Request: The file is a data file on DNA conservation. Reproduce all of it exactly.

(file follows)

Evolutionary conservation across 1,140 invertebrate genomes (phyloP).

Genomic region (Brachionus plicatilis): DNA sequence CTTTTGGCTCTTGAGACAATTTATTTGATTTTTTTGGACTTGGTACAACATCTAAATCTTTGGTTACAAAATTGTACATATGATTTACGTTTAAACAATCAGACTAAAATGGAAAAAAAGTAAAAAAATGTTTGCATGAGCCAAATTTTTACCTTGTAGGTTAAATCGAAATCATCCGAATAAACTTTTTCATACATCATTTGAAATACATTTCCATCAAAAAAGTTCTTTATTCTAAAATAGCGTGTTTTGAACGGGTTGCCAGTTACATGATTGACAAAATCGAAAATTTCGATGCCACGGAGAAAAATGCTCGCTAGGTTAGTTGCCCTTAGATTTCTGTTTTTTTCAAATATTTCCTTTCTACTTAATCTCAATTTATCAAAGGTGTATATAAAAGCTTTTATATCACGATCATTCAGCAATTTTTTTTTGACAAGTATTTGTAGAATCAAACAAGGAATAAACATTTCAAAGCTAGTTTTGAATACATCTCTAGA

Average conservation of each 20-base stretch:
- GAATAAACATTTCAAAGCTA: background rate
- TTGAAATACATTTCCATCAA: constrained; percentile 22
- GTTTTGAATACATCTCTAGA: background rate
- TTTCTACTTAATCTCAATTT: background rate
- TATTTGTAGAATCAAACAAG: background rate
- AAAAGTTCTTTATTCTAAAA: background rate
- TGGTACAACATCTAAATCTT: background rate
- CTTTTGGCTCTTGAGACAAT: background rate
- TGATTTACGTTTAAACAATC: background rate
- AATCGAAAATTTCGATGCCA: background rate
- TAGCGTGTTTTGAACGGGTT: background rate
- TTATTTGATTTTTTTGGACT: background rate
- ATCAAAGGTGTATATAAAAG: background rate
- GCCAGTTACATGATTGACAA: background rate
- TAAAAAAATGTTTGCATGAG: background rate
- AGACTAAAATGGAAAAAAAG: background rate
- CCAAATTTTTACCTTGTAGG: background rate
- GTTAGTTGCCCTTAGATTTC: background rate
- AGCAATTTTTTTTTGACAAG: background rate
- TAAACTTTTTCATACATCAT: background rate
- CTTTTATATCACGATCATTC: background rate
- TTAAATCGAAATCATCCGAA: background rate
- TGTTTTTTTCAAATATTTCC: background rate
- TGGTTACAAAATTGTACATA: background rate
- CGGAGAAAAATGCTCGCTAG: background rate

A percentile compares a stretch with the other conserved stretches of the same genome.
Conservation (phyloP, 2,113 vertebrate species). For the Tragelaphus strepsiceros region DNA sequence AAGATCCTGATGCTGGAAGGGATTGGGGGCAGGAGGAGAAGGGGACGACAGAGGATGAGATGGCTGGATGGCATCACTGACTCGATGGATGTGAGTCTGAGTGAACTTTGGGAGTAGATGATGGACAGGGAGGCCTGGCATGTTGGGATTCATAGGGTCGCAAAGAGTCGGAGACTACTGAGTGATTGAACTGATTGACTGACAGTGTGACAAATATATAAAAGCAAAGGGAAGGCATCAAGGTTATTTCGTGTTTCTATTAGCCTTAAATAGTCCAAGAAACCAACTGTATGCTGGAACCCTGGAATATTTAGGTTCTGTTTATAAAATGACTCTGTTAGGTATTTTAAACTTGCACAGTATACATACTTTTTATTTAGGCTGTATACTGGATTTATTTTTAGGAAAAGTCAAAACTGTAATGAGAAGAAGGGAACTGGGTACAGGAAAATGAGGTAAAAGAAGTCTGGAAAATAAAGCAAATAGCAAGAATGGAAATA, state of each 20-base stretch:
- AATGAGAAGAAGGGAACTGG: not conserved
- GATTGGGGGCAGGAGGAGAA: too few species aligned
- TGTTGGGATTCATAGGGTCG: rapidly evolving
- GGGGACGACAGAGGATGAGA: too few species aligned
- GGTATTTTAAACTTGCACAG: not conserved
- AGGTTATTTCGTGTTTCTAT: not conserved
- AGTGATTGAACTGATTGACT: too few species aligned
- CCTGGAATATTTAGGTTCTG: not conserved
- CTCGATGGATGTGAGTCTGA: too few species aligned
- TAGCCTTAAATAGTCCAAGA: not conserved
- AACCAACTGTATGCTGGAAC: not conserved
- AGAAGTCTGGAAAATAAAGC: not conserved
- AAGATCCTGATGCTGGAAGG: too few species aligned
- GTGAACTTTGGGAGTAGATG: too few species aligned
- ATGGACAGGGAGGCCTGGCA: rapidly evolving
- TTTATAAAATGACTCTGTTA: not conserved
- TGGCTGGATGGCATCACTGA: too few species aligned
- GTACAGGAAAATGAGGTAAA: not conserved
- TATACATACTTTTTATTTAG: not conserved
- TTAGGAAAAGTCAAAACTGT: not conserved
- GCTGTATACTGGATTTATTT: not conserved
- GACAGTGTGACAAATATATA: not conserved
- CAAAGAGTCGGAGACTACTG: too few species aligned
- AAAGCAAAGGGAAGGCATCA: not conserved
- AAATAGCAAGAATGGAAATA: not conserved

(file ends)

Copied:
Evolutionary conservation across 1,140 invertebrate genomes (phyloP).

Genomic region (Brachionus plicatilis): DNA sequence CTTTTGGCTCTTGAGACAATTTATTTGATTTTTTTGGACTTGGTACAACATCTAAATCTTTGGTTACAAAATTGTACATATGATTTACGTTTAAACAATCAGACTAAAATGGAAAAAAAGTAAAAAAATGTTTGCATGAGCCAAATTTTTACCTTGTAGGTTAAATCGAAATCATCCGAATAAACTTTTTCATACATCATTTGAAATACATTTCCATCAAAAAAGTTCTTTATTCTAAAATAGCGTGTTTTGAACGGGTTGCCAGTTACATGATTGACAAAATCGAAAATTTCGATGCCACGGAGAAAAATGCTCGCTAGGTTAGTTGCCCTTAGATTTCTGTTTTTTTCAAATATTTCCTTTCTACTTAATCTCAATTTATCAAAGGTGTATATAAAAGCTTTTATATCACGATCATTCAGCAATTTTTTTTTGACAAGTATTTGTAGAATCAAACAAGGAATAAACATTTCAAAGCTAGTTTTGAATACATCTCTAGA

Average conservation of each 20-base stretch:
- GAATAAACATTTCAAAGCTA: background rate
- TTGAAATACATTTCCATCAA: constrained; percentile 22
- GTTTTGAATACATCTCTAGA: background rate
- TTTCTACTTAATCTCAATTT: background rate
- TATTTGTAGAATCAAACAAG: background rate
- AAAAGTTCTTTATTCTAAAA: background rate
- TGGTACAACATCTAAATCTT: background rate
- CTTTTGGCTCTTGAGACAAT: background rate
- TGATTTACGTTTAAACAATC: background rate
- AATCGAAAATTTCGATGCCA: background rate
- TAGCGTGTTTTGAACGGGTT: background rate
- TTATTTGATTTTTTTGGACT: background rate
- ATCAAAGGTGTATATAAAAG: background rate
- GCCAGTTACATGATTGACAA: background rate
- TAAAAAAATGTTTGCATGAG: background rate
- AGACTAAAATGGAAAAAAAG: background rate
- CCAAATTTTTACCTTGTAGG: background rate
- GTTAGTTGCCCTTAGATTTC: background rate
- AGCAATTTTTTTTTGACAAG: background rate
- TAAACTTTTTCATACATCAT: background rate
- CTTTTATATCACGATCATTC: background rate
- TTAAATCGAAATCATCCGAA: background rate
- TGTTTTTTTCAAATATTTCC: background rate
- TGGTTACAAAATTGTACATA: background rate
- CGGAGAAAAATGCTCGCTAG: background rate

A percentile compares a stretch with the other conserved stretches of the same genome.
Conservation (phyloP, 2,113 vertebrate species). For the Tragelaphus strepsiceros region DNA sequence AAGATCCTGATGCTGGAAGGGATTGGGGGCAGGAGGAGAAGGGGACGACAGAGGATGAGATGGCTGGATGGCATCACTGACTCGATGGATGTGAGTCTGAGTGAACTTTGGGAGTAGATGATGGACAGGGAGGCCTGGCATGTTGGGATTCATAGGGTCGCAAAGAGTCGGAGACTACTGAGTGATTGAACTGATTGACTGACAGTGTGACAAATATATAAAAGCAAAGGGAAGGCATCAAGGTTATTTCGTGTTTCTATTAGCCTTAAATAGTCCAAGAAACCAACTGTATGCTGGAACCCTGGAATATTTAGGTTCTGTTTATAAAATGACTCTGTTAGGTATTTTAAACTTGCACAGTATACATACTTTTTATTTAGGCTGTATACTGGATTTATTTTTAGGAAAAGTCAAAACTGTAATGAGAAGAAGGGAACTGGGTACAGGAAAATGAGGTAAAAGAAGTCTGGAAAATAAAGCAAATAGCAAGAATGGAAATA, state of each 20-base stretch:
- AATGAGAAGAAGGGAACTGG: not conserved
- GATTGGGGGCAGGAGGAGAA: too few species aligned
- TGTTGGGATTCATAGGGTCG: rapidly evolving
- GGGGACGACAGAGGATGAGA: too few species aligned
- GGTATTTTAAACTTGCACAG: not conserved
- AGGTTATTTCGTGTTTCTAT: not conserved
- AGTGATTGAACTGATTGACT: too few species aligned
- CCTGGAATATTTAGGTTCTG: not conserved
- CTCGATGGATGTGAGTCTGA: too few species aligned
- TAGCCTTAAATAGTCCAAGA: not conserved
- AACCAACTGTATGCTGGAAC: not conserved
- AGAAGTCTGGAAAATAAAGC: not conserved
- AAGATCCTGATGCTGGAAGG: too few species aligned
- GTGAACTTTGGGAGTAGATG: too few species aligned
- ATGGACAGGGAGGCCTGGCA: rapidly evolving
- TTTATAAAATGACTCTGTTA: not conserved
- TGGCTGGATGGCATCACTGA: too few species aligned
- GTACAGGAAAATGAGGTAAA: not conserved
- TATACATACTTTTTATTTAG: not conserved
- TTAGGAAAAGTCAAAACTGT: not conserved
- GCTGTATACTGGATTTATTT: not conserved
- GACAGTGTGACAAATATATA: not conserved
- CAAAGAGTCGGAGACTACTG: too few species aligned
- AAAGCAAAGGGAAGGCATCA: not conserved
- AAATAGCAAGAATGGAAATA: not conserved